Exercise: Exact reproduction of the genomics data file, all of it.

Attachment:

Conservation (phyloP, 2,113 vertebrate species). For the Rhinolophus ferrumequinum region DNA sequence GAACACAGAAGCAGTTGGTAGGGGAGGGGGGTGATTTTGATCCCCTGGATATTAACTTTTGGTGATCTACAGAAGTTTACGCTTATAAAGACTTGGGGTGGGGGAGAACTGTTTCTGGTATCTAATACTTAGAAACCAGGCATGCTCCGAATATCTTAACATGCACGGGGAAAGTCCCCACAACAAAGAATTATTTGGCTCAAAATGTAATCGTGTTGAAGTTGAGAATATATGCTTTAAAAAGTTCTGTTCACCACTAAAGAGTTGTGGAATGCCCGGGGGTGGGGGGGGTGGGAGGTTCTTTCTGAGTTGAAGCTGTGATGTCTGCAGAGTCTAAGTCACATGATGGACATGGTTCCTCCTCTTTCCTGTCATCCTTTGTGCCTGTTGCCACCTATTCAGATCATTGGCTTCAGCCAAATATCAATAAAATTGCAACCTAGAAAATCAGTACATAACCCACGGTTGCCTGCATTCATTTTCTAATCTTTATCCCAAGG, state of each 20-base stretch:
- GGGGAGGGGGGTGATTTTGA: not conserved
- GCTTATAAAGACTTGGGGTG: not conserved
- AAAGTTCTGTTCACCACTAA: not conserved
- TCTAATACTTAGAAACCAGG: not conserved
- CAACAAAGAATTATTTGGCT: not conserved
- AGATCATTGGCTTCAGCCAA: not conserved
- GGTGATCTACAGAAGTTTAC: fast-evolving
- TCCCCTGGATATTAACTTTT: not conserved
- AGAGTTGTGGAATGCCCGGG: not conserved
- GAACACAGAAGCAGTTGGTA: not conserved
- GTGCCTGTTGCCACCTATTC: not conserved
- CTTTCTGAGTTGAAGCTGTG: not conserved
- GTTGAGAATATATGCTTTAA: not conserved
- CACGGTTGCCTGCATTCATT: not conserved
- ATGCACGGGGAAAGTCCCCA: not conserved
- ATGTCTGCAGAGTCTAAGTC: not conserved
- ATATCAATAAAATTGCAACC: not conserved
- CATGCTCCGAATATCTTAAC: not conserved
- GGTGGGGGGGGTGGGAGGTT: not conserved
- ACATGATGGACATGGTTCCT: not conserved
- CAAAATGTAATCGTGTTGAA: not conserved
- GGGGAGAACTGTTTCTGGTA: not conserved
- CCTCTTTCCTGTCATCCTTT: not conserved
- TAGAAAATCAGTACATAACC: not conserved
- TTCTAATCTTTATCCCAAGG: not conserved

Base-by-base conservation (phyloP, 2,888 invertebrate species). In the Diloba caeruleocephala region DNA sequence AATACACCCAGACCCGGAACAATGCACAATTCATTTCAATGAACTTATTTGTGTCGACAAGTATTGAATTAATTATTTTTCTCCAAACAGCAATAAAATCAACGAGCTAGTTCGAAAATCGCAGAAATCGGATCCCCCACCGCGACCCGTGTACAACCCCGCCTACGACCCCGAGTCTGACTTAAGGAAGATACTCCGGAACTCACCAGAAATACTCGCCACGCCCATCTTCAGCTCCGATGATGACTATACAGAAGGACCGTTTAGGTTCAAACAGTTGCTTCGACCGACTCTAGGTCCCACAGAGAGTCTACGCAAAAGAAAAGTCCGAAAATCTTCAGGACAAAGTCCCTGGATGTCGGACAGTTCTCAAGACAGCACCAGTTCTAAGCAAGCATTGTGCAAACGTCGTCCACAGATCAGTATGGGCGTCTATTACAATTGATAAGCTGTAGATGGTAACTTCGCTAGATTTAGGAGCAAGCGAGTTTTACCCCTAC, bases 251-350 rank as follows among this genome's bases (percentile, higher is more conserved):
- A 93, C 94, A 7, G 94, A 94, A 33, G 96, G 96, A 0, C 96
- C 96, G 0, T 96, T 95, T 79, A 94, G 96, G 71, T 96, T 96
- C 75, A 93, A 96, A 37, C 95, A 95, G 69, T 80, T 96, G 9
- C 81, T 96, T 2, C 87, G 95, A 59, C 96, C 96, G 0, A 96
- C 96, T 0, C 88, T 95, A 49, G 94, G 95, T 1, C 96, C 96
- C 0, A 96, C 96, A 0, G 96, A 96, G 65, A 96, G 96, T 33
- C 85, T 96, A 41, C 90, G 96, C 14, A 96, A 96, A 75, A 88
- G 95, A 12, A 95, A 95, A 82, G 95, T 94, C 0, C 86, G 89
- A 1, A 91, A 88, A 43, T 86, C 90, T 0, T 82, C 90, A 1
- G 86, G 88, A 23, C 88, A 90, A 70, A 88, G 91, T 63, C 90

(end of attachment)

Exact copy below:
Conservation (phyloP, 2,113 vertebrate species). For the Rhinolophus ferrumequinum region DNA sequence GAACACAGAAGCAGTTGGTAGGGGAGGGGGGTGATTTTGATCCCCTGGATATTAACTTTTGGTGATCTACAGAAGTTTACGCTTATAAAGACTTGGGGTGGGGGAGAACTGTTTCTGGTATCTAATACTTAGAAACCAGGCATGCTCCGAATATCTTAACATGCACGGGGAAAGTCCCCACAACAAAGAATTATTTGGCTCAAAATGTAATCGTGTTGAAGTTGAGAATATATGCTTTAAAAAGTTCTGTTCACCACTAAAGAGTTGTGGAATGCCCGGGGGTGGGGGGGGTGGGAGGTTCTTTCTGAGTTGAAGCTGTGATGTCTGCAGAGTCTAAGTCACATGATGGACATGGTTCCTCCTCTTTCCTGTCATCCTTTGTGCCTGTTGCCACCTATTCAGATCATTGGCTTCAGCCAAATATCAATAAAATTGCAACCTAGAAAATCAGTACATAACCCACGGTTGCCTGCATTCATTTTCTAATCTTTATCCCAAGG, state of each 20-base stretch:
- GGGGAGGGGGGTGATTTTGA: not conserved
- GCTTATAAAGACTTGGGGTG: not conserved
- AAAGTTCTGTTCACCACTAA: not conserved
- TCTAATACTTAGAAACCAGG: not conserved
- CAACAAAGAATTATTTGGCT: not conserved
- AGATCATTGGCTTCAGCCAA: not conserved
- GGTGATCTACAGAAGTTTAC: fast-evolving
- TCCCCTGGATATTAACTTTT: not conserved
- AGAGTTGTGGAATGCCCGGG: not conserved
- GAACACAGAAGCAGTTGGTA: not conserved
- GTGCCTGTTGCCACCTATTC: not conserved
- CTTTCTGAGTTGAAGCTGTG: not conserved
- GTTGAGAATATATGCTTTAA: not conserved
- CACGGTTGCCTGCATTCATT: not conserved
- ATGCACGGGGAAAGTCCCCA: not conserved
- ATGTCTGCAGAGTCTAAGTC: not conserved
- ATATCAATAAAATTGCAACC: not conserved
- CATGCTCCGAATATCTTAAC: not conserved
- GGTGGGGGGGGTGGGAGGTT: not conserved
- ACATGATGGACATGGTTCCT: not conserved
- CAAAATGTAATCGTGTTGAA: not conserved
- GGGGAGAACTGTTTCTGGTA: not conserved
- CCTCTTTCCTGTCATCCTTT: not conserved
- TAGAAAATCAGTACATAACC: not conserved
- TTCTAATCTTTATCCCAAGG: not conserved

Base-by-base conservation (phyloP, 2,888 invertebrate species). In the Diloba caeruleocephala region DNA sequence AATACACCCAGACCCGGAACAATGCACAATTCATTTCAATGAACTTATTTGTGTCGACAAGTATTGAATTAATTATTTTTCTCCAAACAGCAATAAAATCAACGAGCTAGTTCGAAAATCGCAGAAATCGGATCCCCCACCGCGACCCGTGTACAACCCCGCCTACGACCCCGAGTCTGACTTAAGGAAGATACTCCGGAACTCACCAGAAATACTCGCCACGCCCATCTTCAGCTCCGATGATGACTATACAGAAGGACCGTTTAGGTTCAAACAGTTGCTTCGACCGACTCTAGGTCCCACAGAGAGTCTACGCAAAAGAAAAGTCCGAAAATCTTCAGGACAAAGTCCCTGGATGTCGGACAGTTCTCAAGACAGCACCAGTTCTAAGCAAGCATTGTGCAAACGTCGTCCACAGATCAGTATGGGCGTCTATTACAATTGATAAGCTGTAGATGGTAACTTCGCTAGATTTAGGAGCAAGCGAGTTTTACCCCTAC, bases 251-350 rank as follows among this genome's bases (percentile, higher is more conserved):
- A 93, C 94, A 7, G 94, A 94, A 33, G 96, G 96, A 0, C 96
- C 96, G 0, T 96, T 95, T 79, A 94, G 96, G 71, T 96, T 96
- C 75, A 93, A 96, A 37, C 95, A 95, G 69, T 80, T 96, G 9
- C 81, T 96, T 2, C 87, G 95, A 59, C 96, C 96, G 0, A 96
- C 96, T 0, C 88, T 95, A 49, G 94, G 95, T 1, C 96, C 96
- C 0, A 96, C 96, A 0, G 96, A 96, G 65, A 96, G 96, T 33
- C 85, T 96, A 41, C 90, G 96, C 14, A 96, A 96, A 75, A 88
- G 95, A 12, A 95, A 95, A 82, G 95, T 94, C 0, C 86, G 89
- A 1, A 91, A 88, A 43, T 86, C 90, T 0, T 82, C 90, A 1
- G 86, G 88, A 23, C 88, A 90, A 70, A 88, G 91, T 63, C 90